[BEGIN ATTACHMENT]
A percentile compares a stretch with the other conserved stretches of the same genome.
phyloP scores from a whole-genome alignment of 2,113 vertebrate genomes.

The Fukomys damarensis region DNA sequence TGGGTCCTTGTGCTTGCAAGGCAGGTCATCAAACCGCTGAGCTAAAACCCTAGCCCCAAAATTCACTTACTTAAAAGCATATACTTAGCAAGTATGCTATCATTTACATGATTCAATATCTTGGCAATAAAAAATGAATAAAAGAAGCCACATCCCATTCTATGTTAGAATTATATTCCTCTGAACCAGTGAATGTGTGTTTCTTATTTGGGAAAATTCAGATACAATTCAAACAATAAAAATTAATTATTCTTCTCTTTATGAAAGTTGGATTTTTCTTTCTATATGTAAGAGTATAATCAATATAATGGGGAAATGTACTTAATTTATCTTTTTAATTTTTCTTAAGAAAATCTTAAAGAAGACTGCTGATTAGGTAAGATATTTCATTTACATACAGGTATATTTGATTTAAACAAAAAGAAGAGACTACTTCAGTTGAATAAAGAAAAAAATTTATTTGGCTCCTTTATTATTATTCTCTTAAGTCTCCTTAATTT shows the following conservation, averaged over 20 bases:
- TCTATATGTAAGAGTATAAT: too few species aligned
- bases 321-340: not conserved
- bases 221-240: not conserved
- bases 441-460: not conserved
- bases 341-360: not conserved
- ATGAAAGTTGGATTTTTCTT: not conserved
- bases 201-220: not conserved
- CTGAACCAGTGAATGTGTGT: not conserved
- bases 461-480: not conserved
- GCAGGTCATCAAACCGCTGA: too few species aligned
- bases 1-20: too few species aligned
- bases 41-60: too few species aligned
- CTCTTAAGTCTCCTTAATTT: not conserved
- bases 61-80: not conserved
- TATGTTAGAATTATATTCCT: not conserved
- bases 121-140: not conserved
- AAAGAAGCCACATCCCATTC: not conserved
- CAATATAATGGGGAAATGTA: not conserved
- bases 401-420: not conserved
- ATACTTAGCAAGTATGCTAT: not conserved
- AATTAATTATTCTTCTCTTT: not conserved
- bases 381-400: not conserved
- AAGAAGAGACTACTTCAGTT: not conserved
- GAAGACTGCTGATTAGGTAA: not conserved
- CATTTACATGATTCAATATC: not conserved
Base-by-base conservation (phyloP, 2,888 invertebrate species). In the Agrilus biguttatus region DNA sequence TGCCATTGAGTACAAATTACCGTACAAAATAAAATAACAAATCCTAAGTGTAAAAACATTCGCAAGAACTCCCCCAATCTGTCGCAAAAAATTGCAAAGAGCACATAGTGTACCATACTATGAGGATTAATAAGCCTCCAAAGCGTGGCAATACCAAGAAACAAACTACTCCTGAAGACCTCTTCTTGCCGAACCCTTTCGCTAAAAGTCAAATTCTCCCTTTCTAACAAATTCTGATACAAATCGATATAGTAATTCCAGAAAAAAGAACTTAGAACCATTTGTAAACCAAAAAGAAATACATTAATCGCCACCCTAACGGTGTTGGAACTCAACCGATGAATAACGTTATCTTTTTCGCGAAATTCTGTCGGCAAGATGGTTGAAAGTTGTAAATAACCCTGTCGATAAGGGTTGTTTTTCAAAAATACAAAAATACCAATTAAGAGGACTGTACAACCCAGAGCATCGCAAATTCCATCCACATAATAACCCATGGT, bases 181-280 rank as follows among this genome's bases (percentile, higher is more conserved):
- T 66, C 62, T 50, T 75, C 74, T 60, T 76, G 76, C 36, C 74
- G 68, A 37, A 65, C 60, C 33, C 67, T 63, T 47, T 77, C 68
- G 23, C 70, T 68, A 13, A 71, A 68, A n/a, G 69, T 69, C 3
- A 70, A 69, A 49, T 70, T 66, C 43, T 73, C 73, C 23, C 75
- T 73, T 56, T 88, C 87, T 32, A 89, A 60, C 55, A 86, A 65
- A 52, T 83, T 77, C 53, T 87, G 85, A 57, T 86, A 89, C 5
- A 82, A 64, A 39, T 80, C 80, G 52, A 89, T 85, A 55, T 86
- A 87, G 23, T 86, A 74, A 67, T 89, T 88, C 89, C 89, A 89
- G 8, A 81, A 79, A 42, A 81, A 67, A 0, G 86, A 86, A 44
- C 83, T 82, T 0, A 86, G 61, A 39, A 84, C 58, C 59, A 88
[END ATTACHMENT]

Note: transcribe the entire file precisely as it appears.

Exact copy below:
A percentile compares a stretch with the other conserved stretches of the same genome.
phyloP scores from a whole-genome alignment of 2,113 vertebrate genomes.

The Fukomys damarensis region DNA sequence TGGGTCCTTGTGCTTGCAAGGCAGGTCATCAAACCGCTGAGCTAAAACCCTAGCCCCAAAATTCACTTACTTAAAAGCATATACTTAGCAAGTATGCTATCATTTACATGATTCAATATCTTGGCAATAAAAAATGAATAAAAGAAGCCACATCCCATTCTATGTTAGAATTATATTCCTCTGAACCAGTGAATGTGTGTTTCTTATTTGGGAAAATTCAGATACAATTCAAACAATAAAAATTAATTATTCTTCTCTTTATGAAAGTTGGATTTTTCTTTCTATATGTAAGAGTATAATCAATATAATGGGGAAATGTACTTAATTTATCTTTTTAATTTTTCTTAAGAAAATCTTAAAGAAGACTGCTGATTAGGTAAGATATTTCATTTACATACAGGTATATTTGATTTAAACAAAAAGAAGAGACTACTTCAGTTGAATAAAGAAAAAAATTTATTTGGCTCCTTTATTATTATTCTCTTAAGTCTCCTTAATTT shows the following conservation, averaged over 20 bases:
- TCTATATGTAAGAGTATAAT: too few species aligned
- bases 321-340: not conserved
- bases 221-240: not conserved
- bases 441-460: not conserved
- bases 341-360: not conserved
- ATGAAAGTTGGATTTTTCTT: not conserved
- bases 201-220: not conserved
- CTGAACCAGTGAATGTGTGT: not conserved
- bases 461-480: not conserved
- GCAGGTCATCAAACCGCTGA: too few species aligned
- bases 1-20: too few species aligned
- bases 41-60: too few species aligned
- CTCTTAAGTCTCCTTAATTT: not conserved
- bases 61-80: not conserved
- TATGTTAGAATTATATTCCT: not conserved
- bases 121-140: not conserved
- AAAGAAGCCACATCCCATTC: not conserved
- CAATATAATGGGGAAATGTA: not conserved
- bases 401-420: not conserved
- ATACTTAGCAAGTATGCTAT: not conserved
- AATTAATTATTCTTCTCTTT: not conserved
- bases 381-400: not conserved
- AAGAAGAGACTACTTCAGTT: not conserved
- GAAGACTGCTGATTAGGTAA: not conserved
- CATTTACATGATTCAATATC: not conserved
Base-by-base conservation (phyloP, 2,888 invertebrate species). In the Agrilus biguttatus region DNA sequence TGCCATTGAGTACAAATTACCGTACAAAATAAAATAACAAATCCTAAGTGTAAAAACATTCGCAAGAACTCCCCCAATCTGTCGCAAAAAATTGCAAAGAGCACATAGTGTACCATACTATGAGGATTAATAAGCCTCCAAAGCGTGGCAATACCAAGAAACAAACTACTCCTGAAGACCTCTTCTTGCCGAACCCTTTCGCTAAAAGTCAAATTCTCCCTTTCTAACAAATTCTGATACAAATCGATATAGTAATTCCAGAAAAAAGAACTTAGAACCATTTGTAAACCAAAAAGAAATACATTAATCGCCACCCTAACGGTGTTGGAACTCAACCGATGAATAACGTTATCTTTTTCGCGAAATTCTGTCGGCAAGATGGTTGAAAGTTGTAAATAACCCTGTCGATAAGGGTTGTTTTTCAAAAATACAAAAATACCAATTAAGAGGACTGTACAACCCAGAGCATCGCAAATTCCATCCACATAATAACCCATGGT, bases 181-280 rank as follows among this genome's bases (percentile, higher is more conserved):
- T 66, C 62, T 50, T 75, C 74, T 60, T 76, G 76, C 36, C 74
- G 68, A 37, A 65, C 60, C 33, C 67, T 63, T 47, T 77, C 68
- G 23, C 70, T 68, A 13, A 71, A 68, A n/a, G 69, T 69, C 3
- A 70, A 69, A 49, T 70, T 66, C 43, T 73, C 73, C 23, C 75
- T 73, T 56, T 88, C 87, T 32, A 89, A 60, C 55, A 86, A 65
- A 52, T 83, T 77, C 53, T 87, G 85, A 57, T 86, A 89, C 5
- A 82, A 64, A 39, T 80, C 80, G 52, A 89, T 85, A 55, T 86
- A 87, G 23, T 86, A 74, A 67, T 89, T 88, C 89, C 89, A 89
- G 8, A 81, A 79, A 42, A 81, A 67, A 0, G 86, A 86, A 44
- C 83, T 82, T 0, A 86, G 61, A 39, A 84, C 58, C 59, A 88